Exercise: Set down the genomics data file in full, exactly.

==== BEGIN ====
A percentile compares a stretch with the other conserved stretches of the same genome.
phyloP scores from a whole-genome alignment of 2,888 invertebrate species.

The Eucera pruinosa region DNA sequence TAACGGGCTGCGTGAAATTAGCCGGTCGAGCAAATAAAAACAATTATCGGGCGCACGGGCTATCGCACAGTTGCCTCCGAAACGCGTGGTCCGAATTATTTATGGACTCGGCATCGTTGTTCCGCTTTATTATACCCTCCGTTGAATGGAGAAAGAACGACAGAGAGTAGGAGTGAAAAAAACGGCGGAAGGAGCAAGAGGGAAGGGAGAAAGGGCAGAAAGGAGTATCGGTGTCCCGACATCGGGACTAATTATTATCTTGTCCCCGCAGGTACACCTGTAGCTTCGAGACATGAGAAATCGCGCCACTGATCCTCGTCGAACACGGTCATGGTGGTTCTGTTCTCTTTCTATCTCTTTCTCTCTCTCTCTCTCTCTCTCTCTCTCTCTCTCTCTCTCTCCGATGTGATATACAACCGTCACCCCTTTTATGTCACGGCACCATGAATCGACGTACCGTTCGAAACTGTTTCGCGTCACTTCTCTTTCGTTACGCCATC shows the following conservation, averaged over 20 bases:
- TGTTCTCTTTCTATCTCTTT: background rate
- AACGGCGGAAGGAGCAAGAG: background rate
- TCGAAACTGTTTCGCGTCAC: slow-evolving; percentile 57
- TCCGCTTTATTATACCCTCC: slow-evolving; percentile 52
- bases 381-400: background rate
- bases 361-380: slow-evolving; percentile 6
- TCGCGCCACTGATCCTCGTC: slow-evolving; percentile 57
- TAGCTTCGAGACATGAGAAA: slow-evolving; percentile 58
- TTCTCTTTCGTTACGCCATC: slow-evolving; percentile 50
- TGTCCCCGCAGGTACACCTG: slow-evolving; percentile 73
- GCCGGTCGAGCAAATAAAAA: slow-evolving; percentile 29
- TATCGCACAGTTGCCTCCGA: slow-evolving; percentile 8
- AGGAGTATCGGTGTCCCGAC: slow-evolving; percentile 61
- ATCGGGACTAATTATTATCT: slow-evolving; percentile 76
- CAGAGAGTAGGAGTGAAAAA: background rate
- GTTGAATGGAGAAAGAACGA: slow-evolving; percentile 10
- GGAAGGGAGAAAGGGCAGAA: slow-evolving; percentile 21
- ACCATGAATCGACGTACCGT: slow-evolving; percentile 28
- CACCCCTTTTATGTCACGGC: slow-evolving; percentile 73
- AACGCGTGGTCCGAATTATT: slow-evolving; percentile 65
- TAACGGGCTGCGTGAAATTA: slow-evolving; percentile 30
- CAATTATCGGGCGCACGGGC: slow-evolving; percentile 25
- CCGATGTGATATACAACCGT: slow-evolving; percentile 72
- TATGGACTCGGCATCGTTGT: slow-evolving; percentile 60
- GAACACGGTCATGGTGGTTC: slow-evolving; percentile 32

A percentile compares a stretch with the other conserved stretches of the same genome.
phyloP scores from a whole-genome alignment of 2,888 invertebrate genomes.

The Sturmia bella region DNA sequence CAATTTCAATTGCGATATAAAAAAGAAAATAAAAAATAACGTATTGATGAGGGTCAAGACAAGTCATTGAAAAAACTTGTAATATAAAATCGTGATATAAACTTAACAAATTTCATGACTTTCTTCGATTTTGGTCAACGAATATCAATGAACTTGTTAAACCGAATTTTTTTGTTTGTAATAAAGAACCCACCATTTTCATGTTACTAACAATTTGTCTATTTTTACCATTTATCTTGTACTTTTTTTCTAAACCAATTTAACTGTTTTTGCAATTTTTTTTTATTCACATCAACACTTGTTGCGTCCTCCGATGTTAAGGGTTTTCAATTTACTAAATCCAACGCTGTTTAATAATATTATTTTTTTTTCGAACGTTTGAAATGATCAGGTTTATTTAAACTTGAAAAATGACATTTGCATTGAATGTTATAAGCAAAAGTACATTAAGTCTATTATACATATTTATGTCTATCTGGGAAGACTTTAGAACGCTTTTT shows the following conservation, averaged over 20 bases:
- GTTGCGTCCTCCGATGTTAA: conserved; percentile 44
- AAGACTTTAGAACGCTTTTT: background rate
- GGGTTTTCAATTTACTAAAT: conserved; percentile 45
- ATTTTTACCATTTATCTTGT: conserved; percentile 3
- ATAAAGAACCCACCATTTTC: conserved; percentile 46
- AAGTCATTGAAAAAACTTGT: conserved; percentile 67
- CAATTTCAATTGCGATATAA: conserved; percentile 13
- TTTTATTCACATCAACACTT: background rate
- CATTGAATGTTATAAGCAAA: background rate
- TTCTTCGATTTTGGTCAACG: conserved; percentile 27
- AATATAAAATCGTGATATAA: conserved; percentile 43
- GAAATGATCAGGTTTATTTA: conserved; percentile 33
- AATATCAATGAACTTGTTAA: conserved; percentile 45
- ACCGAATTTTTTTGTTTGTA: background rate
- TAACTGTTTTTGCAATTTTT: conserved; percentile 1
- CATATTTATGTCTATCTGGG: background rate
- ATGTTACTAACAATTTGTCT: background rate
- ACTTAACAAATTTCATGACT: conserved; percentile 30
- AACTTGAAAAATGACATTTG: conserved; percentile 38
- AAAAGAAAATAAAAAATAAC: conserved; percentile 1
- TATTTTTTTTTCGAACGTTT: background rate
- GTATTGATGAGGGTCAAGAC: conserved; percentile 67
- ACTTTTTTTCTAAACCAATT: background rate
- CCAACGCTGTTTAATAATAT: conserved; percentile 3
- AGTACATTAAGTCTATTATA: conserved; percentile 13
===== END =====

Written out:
A percentile compares a stretch with the other conserved stretches of the same genome.
phyloP scores from a whole-genome alignment of 2,888 invertebrate species.

The Eucera pruinosa region DNA sequence TAACGGGCTGCGTGAAATTAGCCGGTCGAGCAAATAAAAACAATTATCGGGCGCACGGGCTATCGCACAGTTGCCTCCGAAACGCGTGGTCCGAATTATTTATGGACTCGGCATCGTTGTTCCGCTTTATTATACCCTCCGTTGAATGGAGAAAGAACGACAGAGAGTAGGAGTGAAAAAAACGGCGGAAGGAGCAAGAGGGAAGGGAGAAAGGGCAGAAAGGAGTATCGGTGTCCCGACATCGGGACTAATTATTATCTTGTCCCCGCAGGTACACCTGTAGCTTCGAGACATGAGAAATCGCGCCACTGATCCTCGTCGAACACGGTCATGGTGGTTCTGTTCTCTTTCTATCTCTTTCTCTCTCTCTCTCTCTCTCTCTCTCTCTCTCTCTCTCTCTCCGATGTGATATACAACCGTCACCCCTTTTATGTCACGGCACCATGAATCGACGTACCGTTCGAAACTGTTTCGCGTCACTTCTCTTTCGTTACGCCATC shows the following conservation, averaged over 20 bases:
- TGTTCTCTTTCTATCTCTTT: background rate
- AACGGCGGAAGGAGCAAGAG: background rate
- TCGAAACTGTTTCGCGTCAC: slow-evolving; percentile 57
- TCCGCTTTATTATACCCTCC: slow-evolving; percentile 52
- bases 381-400: background rate
- bases 361-380: slow-evolving; percentile 6
- TCGCGCCACTGATCCTCGTC: slow-evolving; percentile 57
- TAGCTTCGAGACATGAGAAA: slow-evolving; percentile 58
- TTCTCTTTCGTTACGCCATC: slow-evolving; percentile 50
- TGTCCCCGCAGGTACACCTG: slow-evolving; percentile 73
- GCCGGTCGAGCAAATAAAAA: slow-evolving; percentile 29
- TATCGCACAGTTGCCTCCGA: slow-evolving; percentile 8
- AGGAGTATCGGTGTCCCGAC: slow-evolving; percentile 61
- ATCGGGACTAATTATTATCT: slow-evolving; percentile 76
- CAGAGAGTAGGAGTGAAAAA: background rate
- GTTGAATGGAGAAAGAACGA: slow-evolving; percentile 10
- GGAAGGGAGAAAGGGCAGAA: slow-evolving; percentile 21
- ACCATGAATCGACGTACCGT: slow-evolving; percentile 28
- CACCCCTTTTATGTCACGGC: slow-evolving; percentile 73
- AACGCGTGGTCCGAATTATT: slow-evolving; percentile 65
- TAACGGGCTGCGTGAAATTA: slow-evolving; percentile 30
- CAATTATCGGGCGCACGGGC: slow-evolving; percentile 25
- CCGATGTGATATACAACCGT: slow-evolving; percentile 72
- TATGGACTCGGCATCGTTGT: slow-evolving; percentile 60
- GAACACGGTCATGGTGGTTC: slow-evolving; percentile 32

A percentile compares a stretch with the other conserved stretches of the same genome.
phyloP scores from a whole-genome alignment of 2,888 invertebrate genomes.

The Sturmia bella region DNA sequence CAATTTCAATTGCGATATAAAAAAGAAAATAAAAAATAACGTATTGATGAGGGTCAAGACAAGTCATTGAAAAAACTTGTAATATAAAATCGTGATATAAACTTAACAAATTTCATGACTTTCTTCGATTTTGGTCAACGAATATCAATGAACTTGTTAAACCGAATTTTTTTGTTTGTAATAAAGAACCCACCATTTTCATGTTACTAACAATTTGTCTATTTTTACCATTTATCTTGTACTTTTTTTCTAAACCAATTTAACTGTTTTTGCAATTTTTTTTTATTCACATCAACACTTGTTGCGTCCTCCGATGTTAAGGGTTTTCAATTTACTAAATCCAACGCTGTTTAATAATATTATTTTTTTTTCGAACGTTTGAAATGATCAGGTTTATTTAAACTTGAAAAATGACATTTGCATTGAATGTTATAAGCAAAAGTACATTAAGTCTATTATACATATTTATGTCTATCTGGGAAGACTTTAGAACGCTTTTT shows the following conservation, averaged over 20 bases:
- GTTGCGTCCTCCGATGTTAA: conserved; percentile 44
- AAGACTTTAGAACGCTTTTT: background rate
- GGGTTTTCAATTTACTAAAT: conserved; percentile 45
- ATTTTTACCATTTATCTTGT: conserved; percentile 3
- ATAAAGAACCCACCATTTTC: conserved; percentile 46
- AAGTCATTGAAAAAACTTGT: conserved; percentile 67
- CAATTTCAATTGCGATATAA: conserved; percentile 13
- TTTTATTCACATCAACACTT: background rate
- CATTGAATGTTATAAGCAAA: background rate
- TTCTTCGATTTTGGTCAACG: conserved; percentile 27
- AATATAAAATCGTGATATAA: conserved; percentile 43
- GAAATGATCAGGTTTATTTA: conserved; percentile 33
- AATATCAATGAACTTGTTAA: conserved; percentile 45
- ACCGAATTTTTTTGTTTGTA: background rate
- TAACTGTTTTTGCAATTTTT: conserved; percentile 1
- CATATTTATGTCTATCTGGG: background rate
- ATGTTACTAACAATTTGTCT: background rate
- ACTTAACAAATTTCATGACT: conserved; percentile 30
- AACTTGAAAAATGACATTTG: conserved; percentile 38
- AAAAGAAAATAAAAAATAAC: conserved; percentile 1
- TATTTTTTTTTCGAACGTTT: background rate
- GTATTGATGAGGGTCAAGAC: conserved; percentile 67
- ACTTTTTTTCTAAACCAATT: background rate
- CCAACGCTGTTTAATAATAT: conserved; percentile 3
- AGTACATTAAGTCTATTATA: conserved; percentile 13